New construction contract awards in Saudi Arabia drop 25% in final quarter of 2015

The value of new construction contracts awarded in Saudi Arabia during the fourth quarter of 2015 slumped by 25 per cent on the previous quarter to 45.6 billion Saudi riyals (Dh44.6bn), according to new research by National Commercial Bank (NCB).

Its Construction Contracts Award Index showed that 62 per cent of the contracts worth more than 1 million riyals that were awarded during the quarter were in the oil & gas sector. About 54 per cent of the total (23.6bn riyals) was as a result of three contract packages awarded for the Fadhili gas plant – a new plant in the Eastern Province which will have a capacity to process 2.5 billion standard cubic feet of gas per day once work completes on the project in the third quarter of 2019.

Two packages worth more than 16bn riyals were awarded to Spanish contractor Tecnicas Reunidas, and the third, worth over 7bn riyals, was awarded to UK contractor Petrofac.

Only two major government contracts, worth a combined 285 million riyals, were awarded during the quarter. These were for a new Ministry of Interior headquarters building, with the 187.5m riyal contract going to China Railway Construction Corporation, and a 97.5m riyal building for a new equestrian club at King Abdulaziz University in Jeddah.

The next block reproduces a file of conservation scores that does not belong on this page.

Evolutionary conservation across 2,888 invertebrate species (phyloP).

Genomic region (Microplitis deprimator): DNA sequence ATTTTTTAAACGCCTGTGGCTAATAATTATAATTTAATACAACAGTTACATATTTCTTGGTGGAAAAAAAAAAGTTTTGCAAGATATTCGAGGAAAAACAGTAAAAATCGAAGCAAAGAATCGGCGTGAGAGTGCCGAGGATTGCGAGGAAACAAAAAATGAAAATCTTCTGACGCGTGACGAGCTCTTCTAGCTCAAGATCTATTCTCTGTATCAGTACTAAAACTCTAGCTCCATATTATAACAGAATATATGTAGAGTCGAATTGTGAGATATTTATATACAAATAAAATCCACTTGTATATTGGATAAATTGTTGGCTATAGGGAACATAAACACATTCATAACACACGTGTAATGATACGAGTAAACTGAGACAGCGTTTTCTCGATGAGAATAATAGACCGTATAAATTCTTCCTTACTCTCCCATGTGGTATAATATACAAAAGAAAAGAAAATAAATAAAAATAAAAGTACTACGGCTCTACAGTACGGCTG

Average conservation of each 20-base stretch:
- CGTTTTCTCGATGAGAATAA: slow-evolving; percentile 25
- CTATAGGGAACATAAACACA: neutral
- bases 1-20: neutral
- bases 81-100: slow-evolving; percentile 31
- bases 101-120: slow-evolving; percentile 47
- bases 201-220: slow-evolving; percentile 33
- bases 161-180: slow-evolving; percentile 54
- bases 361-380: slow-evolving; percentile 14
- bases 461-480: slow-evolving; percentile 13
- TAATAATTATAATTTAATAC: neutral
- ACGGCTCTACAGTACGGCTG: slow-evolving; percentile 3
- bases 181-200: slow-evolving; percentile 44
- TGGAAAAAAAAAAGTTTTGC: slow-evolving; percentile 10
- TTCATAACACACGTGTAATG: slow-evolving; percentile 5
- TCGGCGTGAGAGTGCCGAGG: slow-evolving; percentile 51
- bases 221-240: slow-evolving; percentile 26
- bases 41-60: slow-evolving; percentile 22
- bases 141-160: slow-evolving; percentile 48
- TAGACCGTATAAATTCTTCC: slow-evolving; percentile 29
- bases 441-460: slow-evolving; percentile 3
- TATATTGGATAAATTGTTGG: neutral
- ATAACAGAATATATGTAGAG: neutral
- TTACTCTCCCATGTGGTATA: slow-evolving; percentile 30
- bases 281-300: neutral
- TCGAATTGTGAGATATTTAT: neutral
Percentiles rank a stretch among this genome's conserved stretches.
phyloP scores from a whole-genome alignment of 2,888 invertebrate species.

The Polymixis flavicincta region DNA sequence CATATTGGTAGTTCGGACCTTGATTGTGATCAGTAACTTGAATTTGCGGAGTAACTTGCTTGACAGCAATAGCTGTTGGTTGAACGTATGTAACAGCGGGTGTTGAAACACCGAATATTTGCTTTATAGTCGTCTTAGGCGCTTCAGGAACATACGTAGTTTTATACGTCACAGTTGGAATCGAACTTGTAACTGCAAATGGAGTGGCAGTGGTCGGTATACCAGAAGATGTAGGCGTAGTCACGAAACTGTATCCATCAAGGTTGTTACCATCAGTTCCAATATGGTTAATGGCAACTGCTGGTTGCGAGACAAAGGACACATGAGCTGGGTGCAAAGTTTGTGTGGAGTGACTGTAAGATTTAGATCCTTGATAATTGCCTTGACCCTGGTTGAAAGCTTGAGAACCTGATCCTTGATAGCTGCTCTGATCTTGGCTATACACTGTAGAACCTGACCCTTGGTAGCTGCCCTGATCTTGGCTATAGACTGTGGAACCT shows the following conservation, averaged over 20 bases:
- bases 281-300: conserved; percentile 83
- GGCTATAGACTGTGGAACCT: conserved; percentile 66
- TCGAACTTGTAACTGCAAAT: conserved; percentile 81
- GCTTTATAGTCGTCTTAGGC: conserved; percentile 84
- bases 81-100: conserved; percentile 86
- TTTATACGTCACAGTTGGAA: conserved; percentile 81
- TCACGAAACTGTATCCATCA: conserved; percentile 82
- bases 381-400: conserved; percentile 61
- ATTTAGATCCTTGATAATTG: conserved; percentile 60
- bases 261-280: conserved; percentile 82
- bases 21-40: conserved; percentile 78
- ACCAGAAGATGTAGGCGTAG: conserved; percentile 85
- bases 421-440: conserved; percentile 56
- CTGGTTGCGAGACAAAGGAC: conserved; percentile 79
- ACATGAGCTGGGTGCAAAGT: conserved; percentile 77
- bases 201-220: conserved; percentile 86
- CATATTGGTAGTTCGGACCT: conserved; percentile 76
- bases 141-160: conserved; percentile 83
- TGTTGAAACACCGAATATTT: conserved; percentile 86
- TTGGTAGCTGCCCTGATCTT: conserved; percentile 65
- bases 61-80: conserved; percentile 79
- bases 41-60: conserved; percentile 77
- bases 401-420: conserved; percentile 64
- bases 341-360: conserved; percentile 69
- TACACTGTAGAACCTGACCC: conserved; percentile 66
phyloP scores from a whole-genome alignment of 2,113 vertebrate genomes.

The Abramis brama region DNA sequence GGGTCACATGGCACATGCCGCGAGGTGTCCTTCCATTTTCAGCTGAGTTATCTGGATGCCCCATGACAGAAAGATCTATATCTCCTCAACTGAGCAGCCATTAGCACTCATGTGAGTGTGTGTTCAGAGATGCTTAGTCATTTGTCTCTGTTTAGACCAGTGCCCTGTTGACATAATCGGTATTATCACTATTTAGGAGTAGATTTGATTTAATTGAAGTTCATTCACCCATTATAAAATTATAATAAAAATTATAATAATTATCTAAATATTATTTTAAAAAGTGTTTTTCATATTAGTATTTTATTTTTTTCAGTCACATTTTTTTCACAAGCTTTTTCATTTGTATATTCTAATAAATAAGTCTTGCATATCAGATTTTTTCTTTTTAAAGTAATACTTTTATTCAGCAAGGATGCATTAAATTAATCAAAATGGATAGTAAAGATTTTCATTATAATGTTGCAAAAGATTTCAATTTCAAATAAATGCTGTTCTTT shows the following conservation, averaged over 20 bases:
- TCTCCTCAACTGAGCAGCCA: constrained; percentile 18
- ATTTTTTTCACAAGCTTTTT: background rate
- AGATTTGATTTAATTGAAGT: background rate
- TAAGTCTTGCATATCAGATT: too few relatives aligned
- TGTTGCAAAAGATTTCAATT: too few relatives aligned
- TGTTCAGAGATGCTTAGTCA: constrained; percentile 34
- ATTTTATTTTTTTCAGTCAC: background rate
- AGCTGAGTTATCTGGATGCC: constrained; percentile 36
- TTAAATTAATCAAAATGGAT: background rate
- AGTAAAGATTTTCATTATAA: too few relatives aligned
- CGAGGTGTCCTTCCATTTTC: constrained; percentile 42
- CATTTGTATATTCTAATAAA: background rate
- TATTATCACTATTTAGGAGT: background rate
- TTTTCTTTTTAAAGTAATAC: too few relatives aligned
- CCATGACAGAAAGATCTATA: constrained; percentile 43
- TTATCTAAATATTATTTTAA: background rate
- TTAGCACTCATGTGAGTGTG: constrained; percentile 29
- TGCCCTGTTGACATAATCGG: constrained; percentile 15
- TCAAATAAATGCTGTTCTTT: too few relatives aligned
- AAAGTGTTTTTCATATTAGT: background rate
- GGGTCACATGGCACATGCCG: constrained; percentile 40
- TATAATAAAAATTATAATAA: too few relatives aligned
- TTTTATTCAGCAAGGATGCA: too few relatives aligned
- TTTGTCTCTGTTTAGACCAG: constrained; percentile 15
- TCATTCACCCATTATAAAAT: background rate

Overall, contract awards for the whole of 2015 were marginally (1.2 per cent) higher than in 2014 at 223.4m riyals, but NCB said that this figure risked “masking the challenges ahead”, with government capital expenditure likely to drop 14 per cent to 840bn riyals this year, down from 975bn in 2015.

Contractors’ revenues are also predicted to decline by 15 per cent to 514bn riyals, NCB said.

Looking ahead, it said that contractors have faced “significant changes” over the past six months as the government has sought to get to grips with lower oil prices by cutting infrastructure spending and reducing advances paid to contractors on projects from 20 per cent to just 5 per cent of a contract’s value.

“While government will continue to spend on social and physical infrastructure projects, this level of spending will inevitably be reduced over the medium term,” NCB said. “Many of the projects already awarded are likely to proceed, but some will be scaled back or rescheduled over an extended period, with future projects expected to be trimmed. These increasingly tough economic conditions along with rising geopolitical concerns will adversely impact the construction industry outlook.”

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